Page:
The long durée of the welfare-migration nexus in Britain: the no recourse to public funds rule

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In recent years, we have witnessed rising interest in the welfare-migration nexus in Britain, most notably in the ‘no recourse to public funds’ (NRPF) immigration condition, which briefly entered the public domain when former Prime Minister Boris Johnson revealed his surprise at the policy’s existence during the Covid-19 pandemic. Research and advocacy link the widespread use of NRPF to either the Immigration and Asylum Act 1999, which contains the current iteration of the rule, or the emergence of the UK’s self-proclaimed ‘hostile’ immigration environment in 2012. This risks presentism and methodological nationalism by obscuring NRPF’s longer history and the colonial roots of European welfare states. Drawing on early-stage research as part of the Social Reproduction in the Shadows: Making Lives with No Recourse to Public Funds project, this talk explores some central aspects of the history of the NRPF policy and its contestation to better understanding how and why the policy has changed over time and to what effect.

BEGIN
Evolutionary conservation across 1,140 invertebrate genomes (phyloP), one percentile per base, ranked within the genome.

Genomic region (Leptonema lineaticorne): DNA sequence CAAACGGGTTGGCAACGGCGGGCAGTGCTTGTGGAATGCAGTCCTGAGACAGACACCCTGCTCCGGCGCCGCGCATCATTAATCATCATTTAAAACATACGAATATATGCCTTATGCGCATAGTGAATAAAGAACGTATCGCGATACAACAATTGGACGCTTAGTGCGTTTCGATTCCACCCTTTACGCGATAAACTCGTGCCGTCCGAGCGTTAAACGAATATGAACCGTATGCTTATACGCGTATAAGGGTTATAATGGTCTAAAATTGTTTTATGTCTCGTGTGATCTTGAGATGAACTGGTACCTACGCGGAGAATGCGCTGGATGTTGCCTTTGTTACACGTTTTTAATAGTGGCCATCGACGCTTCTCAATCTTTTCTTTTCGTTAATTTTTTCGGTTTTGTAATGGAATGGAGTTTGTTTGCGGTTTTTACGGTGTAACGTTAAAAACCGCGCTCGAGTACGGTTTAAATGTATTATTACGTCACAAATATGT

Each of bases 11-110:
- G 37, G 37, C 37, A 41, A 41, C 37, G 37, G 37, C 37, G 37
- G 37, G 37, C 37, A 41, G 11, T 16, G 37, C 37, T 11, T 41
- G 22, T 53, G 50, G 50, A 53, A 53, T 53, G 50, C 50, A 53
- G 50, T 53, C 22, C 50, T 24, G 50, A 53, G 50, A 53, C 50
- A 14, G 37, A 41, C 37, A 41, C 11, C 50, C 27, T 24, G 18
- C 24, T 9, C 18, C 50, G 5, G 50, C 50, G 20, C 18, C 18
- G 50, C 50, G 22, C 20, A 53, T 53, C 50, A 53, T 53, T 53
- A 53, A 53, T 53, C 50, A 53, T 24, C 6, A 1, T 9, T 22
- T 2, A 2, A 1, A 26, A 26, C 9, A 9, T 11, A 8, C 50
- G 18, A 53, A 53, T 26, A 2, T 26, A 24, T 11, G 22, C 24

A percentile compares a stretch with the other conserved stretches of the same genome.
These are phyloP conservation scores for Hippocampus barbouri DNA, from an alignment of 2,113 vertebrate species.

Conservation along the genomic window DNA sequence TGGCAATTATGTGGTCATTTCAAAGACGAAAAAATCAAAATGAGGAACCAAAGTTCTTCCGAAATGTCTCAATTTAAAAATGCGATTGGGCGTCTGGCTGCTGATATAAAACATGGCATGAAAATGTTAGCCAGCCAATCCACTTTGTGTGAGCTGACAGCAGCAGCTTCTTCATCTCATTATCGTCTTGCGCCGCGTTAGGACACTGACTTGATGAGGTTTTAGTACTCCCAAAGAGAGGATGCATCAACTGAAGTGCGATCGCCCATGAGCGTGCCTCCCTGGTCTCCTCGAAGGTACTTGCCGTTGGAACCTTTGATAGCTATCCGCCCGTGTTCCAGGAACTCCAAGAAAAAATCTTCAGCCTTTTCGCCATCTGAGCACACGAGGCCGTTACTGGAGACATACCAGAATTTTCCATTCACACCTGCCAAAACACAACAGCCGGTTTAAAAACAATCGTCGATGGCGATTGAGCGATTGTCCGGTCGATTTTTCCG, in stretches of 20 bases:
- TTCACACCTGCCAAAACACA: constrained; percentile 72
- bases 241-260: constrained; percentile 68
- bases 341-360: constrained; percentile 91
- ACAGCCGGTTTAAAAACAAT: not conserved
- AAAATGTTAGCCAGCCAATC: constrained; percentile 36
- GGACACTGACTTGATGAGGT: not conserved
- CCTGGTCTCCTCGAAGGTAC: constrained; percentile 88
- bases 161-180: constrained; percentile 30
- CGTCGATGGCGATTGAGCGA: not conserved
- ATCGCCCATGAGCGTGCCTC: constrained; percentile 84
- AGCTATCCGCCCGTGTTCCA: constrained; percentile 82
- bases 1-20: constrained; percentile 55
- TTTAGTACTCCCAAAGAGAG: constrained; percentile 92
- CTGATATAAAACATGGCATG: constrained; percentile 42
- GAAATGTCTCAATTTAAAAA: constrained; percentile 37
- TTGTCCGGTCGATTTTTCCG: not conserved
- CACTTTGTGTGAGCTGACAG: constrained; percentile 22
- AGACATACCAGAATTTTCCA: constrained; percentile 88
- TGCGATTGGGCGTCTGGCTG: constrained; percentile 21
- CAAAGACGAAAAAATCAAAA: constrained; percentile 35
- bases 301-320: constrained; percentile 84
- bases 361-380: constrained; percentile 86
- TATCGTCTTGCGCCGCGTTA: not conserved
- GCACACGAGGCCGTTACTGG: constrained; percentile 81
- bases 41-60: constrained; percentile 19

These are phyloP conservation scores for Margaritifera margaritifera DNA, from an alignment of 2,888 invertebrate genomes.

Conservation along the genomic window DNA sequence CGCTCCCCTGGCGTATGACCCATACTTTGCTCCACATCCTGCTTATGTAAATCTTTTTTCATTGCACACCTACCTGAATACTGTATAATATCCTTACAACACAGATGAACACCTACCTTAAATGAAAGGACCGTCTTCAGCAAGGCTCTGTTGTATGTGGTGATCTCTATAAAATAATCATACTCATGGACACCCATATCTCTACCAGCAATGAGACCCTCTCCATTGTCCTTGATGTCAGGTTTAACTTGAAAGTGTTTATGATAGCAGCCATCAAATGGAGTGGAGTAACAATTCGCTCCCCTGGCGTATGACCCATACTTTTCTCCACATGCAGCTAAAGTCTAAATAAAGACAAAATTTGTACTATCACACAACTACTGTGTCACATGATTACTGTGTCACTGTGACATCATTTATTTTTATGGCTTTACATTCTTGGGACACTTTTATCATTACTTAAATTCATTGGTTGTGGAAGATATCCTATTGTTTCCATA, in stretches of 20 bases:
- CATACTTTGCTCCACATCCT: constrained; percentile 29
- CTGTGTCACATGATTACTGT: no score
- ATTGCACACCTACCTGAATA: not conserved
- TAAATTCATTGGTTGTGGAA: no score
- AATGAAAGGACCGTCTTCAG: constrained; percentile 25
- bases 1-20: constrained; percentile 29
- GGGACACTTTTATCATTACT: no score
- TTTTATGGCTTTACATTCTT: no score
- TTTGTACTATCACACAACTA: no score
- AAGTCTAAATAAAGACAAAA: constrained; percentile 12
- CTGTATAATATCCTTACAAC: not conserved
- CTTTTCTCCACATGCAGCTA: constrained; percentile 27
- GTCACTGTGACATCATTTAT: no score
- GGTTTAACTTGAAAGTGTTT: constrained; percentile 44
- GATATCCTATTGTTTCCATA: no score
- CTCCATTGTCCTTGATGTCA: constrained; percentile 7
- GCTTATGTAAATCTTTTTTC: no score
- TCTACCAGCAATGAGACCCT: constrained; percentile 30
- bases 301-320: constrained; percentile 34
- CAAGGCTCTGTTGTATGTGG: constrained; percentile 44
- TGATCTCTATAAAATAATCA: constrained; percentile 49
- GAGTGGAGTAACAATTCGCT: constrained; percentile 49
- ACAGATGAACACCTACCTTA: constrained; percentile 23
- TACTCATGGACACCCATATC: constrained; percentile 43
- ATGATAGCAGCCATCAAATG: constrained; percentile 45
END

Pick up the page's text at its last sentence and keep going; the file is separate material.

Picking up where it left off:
Eve is a Research Fellow at the UCL Social Research Institute. Her research focuses on migration, families and childhood, and subjectivity. She is co-leading the ESRC-funded study Social Reproduction in the Shadows: Making Lives with No Recourse to Public Funds:

Thomas Coram Research Unit, UCL on X:
Shadows: Making lives with NRPF on X: